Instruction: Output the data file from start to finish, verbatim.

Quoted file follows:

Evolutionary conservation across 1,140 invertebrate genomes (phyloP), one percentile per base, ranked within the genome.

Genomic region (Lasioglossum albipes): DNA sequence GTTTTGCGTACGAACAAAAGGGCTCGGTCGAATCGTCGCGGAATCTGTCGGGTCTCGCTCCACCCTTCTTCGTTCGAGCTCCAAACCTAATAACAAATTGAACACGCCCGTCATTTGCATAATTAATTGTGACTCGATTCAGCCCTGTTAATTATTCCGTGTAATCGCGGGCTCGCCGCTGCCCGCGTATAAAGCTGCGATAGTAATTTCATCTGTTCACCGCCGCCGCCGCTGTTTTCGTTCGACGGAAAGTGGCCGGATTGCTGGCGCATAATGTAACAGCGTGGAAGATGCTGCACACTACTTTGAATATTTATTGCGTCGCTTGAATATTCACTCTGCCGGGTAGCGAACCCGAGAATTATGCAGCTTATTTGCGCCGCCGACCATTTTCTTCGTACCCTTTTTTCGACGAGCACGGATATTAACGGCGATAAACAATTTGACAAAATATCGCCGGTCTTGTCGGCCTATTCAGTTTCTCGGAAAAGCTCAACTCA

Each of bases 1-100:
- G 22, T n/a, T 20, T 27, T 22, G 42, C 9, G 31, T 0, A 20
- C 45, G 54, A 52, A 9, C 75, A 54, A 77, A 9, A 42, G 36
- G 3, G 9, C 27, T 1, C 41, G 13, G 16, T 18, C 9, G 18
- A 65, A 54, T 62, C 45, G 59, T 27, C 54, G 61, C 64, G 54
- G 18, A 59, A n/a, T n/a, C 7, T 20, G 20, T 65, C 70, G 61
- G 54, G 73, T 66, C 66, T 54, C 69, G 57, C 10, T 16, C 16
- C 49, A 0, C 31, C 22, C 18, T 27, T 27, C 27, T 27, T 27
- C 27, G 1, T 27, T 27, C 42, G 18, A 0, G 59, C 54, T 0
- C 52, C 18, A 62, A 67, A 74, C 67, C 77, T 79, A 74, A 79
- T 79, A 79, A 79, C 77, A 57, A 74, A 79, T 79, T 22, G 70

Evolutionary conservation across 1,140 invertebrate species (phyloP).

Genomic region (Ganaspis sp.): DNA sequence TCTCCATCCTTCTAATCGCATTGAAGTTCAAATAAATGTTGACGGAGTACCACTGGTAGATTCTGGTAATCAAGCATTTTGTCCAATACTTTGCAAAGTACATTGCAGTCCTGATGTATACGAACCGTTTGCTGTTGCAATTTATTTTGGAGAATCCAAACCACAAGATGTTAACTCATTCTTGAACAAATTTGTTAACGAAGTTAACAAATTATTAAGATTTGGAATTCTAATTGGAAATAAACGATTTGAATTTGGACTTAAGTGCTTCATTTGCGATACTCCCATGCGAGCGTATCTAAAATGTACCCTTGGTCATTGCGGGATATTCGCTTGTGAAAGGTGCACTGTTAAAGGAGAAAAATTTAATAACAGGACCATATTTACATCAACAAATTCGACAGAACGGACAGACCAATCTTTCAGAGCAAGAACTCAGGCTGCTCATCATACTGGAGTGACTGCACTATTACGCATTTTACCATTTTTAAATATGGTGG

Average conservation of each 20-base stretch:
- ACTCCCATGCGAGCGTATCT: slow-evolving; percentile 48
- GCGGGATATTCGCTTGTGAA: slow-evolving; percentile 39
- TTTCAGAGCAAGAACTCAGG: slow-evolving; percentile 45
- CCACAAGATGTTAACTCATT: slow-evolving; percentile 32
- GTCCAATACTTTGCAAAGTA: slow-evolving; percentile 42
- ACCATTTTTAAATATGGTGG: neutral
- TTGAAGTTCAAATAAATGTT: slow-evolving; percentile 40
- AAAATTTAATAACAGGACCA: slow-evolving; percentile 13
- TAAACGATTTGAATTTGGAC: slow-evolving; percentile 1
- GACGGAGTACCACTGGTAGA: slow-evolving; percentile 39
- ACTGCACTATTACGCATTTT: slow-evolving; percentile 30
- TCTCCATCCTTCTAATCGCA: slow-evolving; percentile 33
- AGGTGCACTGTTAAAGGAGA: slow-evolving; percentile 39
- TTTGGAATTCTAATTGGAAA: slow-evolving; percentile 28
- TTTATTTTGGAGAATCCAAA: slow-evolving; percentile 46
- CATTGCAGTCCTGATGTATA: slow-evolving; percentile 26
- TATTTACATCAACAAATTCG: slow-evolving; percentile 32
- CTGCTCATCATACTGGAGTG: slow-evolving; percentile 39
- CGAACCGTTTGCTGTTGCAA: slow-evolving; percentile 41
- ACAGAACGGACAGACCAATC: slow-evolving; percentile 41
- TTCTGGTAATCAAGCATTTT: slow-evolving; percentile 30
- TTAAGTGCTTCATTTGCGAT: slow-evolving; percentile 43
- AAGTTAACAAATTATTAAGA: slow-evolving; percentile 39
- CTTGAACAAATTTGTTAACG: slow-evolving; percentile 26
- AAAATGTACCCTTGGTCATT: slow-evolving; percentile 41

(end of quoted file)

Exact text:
Evolutionary conservation across 1,140 invertebrate genomes (phyloP), one percentile per base, ranked within the genome.

Genomic region (Lasioglossum albipes): DNA sequence GTTTTGCGTACGAACAAAAGGGCTCGGTCGAATCGTCGCGGAATCTGTCGGGTCTCGCTCCACCCTTCTTCGTTCGAGCTCCAAACCTAATAACAAATTGAACACGCCCGTCATTTGCATAATTAATTGTGACTCGATTCAGCCCTGTTAATTATTCCGTGTAATCGCGGGCTCGCCGCTGCCCGCGTATAAAGCTGCGATAGTAATTTCATCTGTTCACCGCCGCCGCCGCTGTTTTCGTTCGACGGAAAGTGGCCGGATTGCTGGCGCATAATGTAACAGCGTGGAAGATGCTGCACACTACTTTGAATATTTATTGCGTCGCTTGAATATTCACTCTGCCGGGTAGCGAACCCGAGAATTATGCAGCTTATTTGCGCCGCCGACCATTTTCTTCGTACCCTTTTTTCGACGAGCACGGATATTAACGGCGATAAACAATTTGACAAAATATCGCCGGTCTTGTCGGCCTATTCAGTTTCTCGGAAAAGCTCAACTCA

Each of bases 1-100:
- G 22, T n/a, T 20, T 27, T 22, G 42, C 9, G 31, T 0, A 20
- C 45, G 54, A 52, A 9, C 75, A 54, A 77, A 9, A 42, G 36
- G 3, G 9, C 27, T 1, C 41, G 13, G 16, T 18, C 9, G 18
- A 65, A 54, T 62, C 45, G 59, T 27, C 54, G 61, C 64, G 54
- G 18, A 59, A n/a, T n/a, C 7, T 20, G 20, T 65, C 70, G 61
- G 54, G 73, T 66, C 66, T 54, C 69, G 57, C 10, T 16, C 16
- C 49, A 0, C 31, C 22, C 18, T 27, T 27, C 27, T 27, T 27
- C 27, G 1, T 27, T 27, C 42, G 18, A 0, G 59, C 54, T 0
- C 52, C 18, A 62, A 67, A 74, C 67, C 77, T 79, A 74, A 79
- T 79, A 79, A 79, C 77, A 57, A 74, A 79, T 79, T 22, G 70

Evolutionary conservation across 1,140 invertebrate species (phyloP).

Genomic region (Ganaspis sp.): DNA sequence TCTCCATCCTTCTAATCGCATTGAAGTTCAAATAAATGTTGACGGAGTACCACTGGTAGATTCTGGTAATCAAGCATTTTGTCCAATACTTTGCAAAGTACATTGCAGTCCTGATGTATACGAACCGTTTGCTGTTGCAATTTATTTTGGAGAATCCAAACCACAAGATGTTAACTCATTCTTGAACAAATTTGTTAACGAAGTTAACAAATTATTAAGATTTGGAATTCTAATTGGAAATAAACGATTTGAATTTGGACTTAAGTGCTTCATTTGCGATACTCCCATGCGAGCGTATCTAAAATGTACCCTTGGTCATTGCGGGATATTCGCTTGTGAAAGGTGCACTGTTAAAGGAGAAAAATTTAATAACAGGACCATATTTACATCAACAAATTCGACAGAACGGACAGACCAATCTTTCAGAGCAAGAACTCAGGCTGCTCATCATACTGGAGTGACTGCACTATTACGCATTTTACCATTTTTAAATATGGTGG

Average conservation of each 20-base stretch:
- ACTCCCATGCGAGCGTATCT: slow-evolving; percentile 48
- GCGGGATATTCGCTTGTGAA: slow-evolving; percentile 39
- TTTCAGAGCAAGAACTCAGG: slow-evolving; percentile 45
- CCACAAGATGTTAACTCATT: slow-evolving; percentile 32
- GTCCAATACTTTGCAAAGTA: slow-evolving; percentile 42
- ACCATTTTTAAATATGGTGG: neutral
- TTGAAGTTCAAATAAATGTT: slow-evolving; percentile 40
- AAAATTTAATAACAGGACCA: slow-evolving; percentile 13
- TAAACGATTTGAATTTGGAC: slow-evolving; percentile 1
- GACGGAGTACCACTGGTAGA: slow-evolving; percentile 39
- ACTGCACTATTACGCATTTT: slow-evolving; percentile 30
- TCTCCATCCTTCTAATCGCA: slow-evolving; percentile 33
- AGGTGCACTGTTAAAGGAGA: slow-evolving; percentile 39
- TTTGGAATTCTAATTGGAAA: slow-evolving; percentile 28
- TTTATTTTGGAGAATCCAAA: slow-evolving; percentile 46
- CATTGCAGTCCTGATGTATA: slow-evolving; percentile 26
- TATTTACATCAACAAATTCG: slow-evolving; percentile 32
- CTGCTCATCATACTGGAGTG: slow-evolving; percentile 39
- CGAACCGTTTGCTGTTGCAA: slow-evolving; percentile 41
- ACAGAACGGACAGACCAATC: slow-evolving; percentile 41
- TTCTGGTAATCAAGCATTTT: slow-evolving; percentile 30
- TTAAGTGCTTCATTTGCGAT: slow-evolving; percentile 43
- AAGTTAACAAATTATTAAGA: slow-evolving; percentile 39
- CTTGAACAAATTTGTTAACG: slow-evolving; percentile 26
- AAAATGTACCCTTGGTCATT: slow-evolving; percentile 41